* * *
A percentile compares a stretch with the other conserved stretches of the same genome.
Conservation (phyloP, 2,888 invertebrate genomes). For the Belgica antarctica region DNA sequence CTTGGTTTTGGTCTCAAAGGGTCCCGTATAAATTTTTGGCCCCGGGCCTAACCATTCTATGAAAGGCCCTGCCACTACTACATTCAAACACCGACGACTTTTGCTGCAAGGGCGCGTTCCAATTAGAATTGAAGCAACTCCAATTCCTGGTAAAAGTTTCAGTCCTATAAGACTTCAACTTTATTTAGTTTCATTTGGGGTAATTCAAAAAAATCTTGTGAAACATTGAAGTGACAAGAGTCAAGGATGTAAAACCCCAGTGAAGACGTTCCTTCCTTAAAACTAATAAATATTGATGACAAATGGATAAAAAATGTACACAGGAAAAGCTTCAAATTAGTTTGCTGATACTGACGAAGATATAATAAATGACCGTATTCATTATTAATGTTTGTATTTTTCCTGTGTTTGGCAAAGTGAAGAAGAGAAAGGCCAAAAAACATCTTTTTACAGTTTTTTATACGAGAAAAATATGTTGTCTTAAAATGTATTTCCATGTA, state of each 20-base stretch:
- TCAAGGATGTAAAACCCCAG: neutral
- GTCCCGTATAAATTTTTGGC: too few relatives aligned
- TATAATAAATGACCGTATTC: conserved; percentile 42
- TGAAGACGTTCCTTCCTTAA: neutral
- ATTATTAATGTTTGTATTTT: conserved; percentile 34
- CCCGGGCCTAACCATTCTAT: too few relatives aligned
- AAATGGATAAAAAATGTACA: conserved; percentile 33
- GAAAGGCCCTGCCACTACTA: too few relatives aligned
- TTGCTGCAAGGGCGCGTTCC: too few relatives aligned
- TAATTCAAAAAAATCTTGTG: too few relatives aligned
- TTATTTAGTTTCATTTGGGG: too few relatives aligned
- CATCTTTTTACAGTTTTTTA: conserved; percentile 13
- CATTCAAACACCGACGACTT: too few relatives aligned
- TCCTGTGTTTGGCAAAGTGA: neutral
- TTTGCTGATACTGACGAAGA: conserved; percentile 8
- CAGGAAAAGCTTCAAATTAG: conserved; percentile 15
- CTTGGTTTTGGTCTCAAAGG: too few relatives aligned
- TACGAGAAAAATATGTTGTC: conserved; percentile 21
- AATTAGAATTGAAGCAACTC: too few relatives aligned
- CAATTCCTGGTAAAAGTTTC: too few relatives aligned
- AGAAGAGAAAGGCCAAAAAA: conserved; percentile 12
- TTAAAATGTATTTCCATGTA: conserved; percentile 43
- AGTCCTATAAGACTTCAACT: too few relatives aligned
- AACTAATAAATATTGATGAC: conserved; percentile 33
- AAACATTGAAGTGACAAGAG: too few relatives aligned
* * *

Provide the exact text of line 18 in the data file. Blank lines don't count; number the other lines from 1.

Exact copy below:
- CAGGAAAAGCTTCAAATTAG: conserved; percentile 15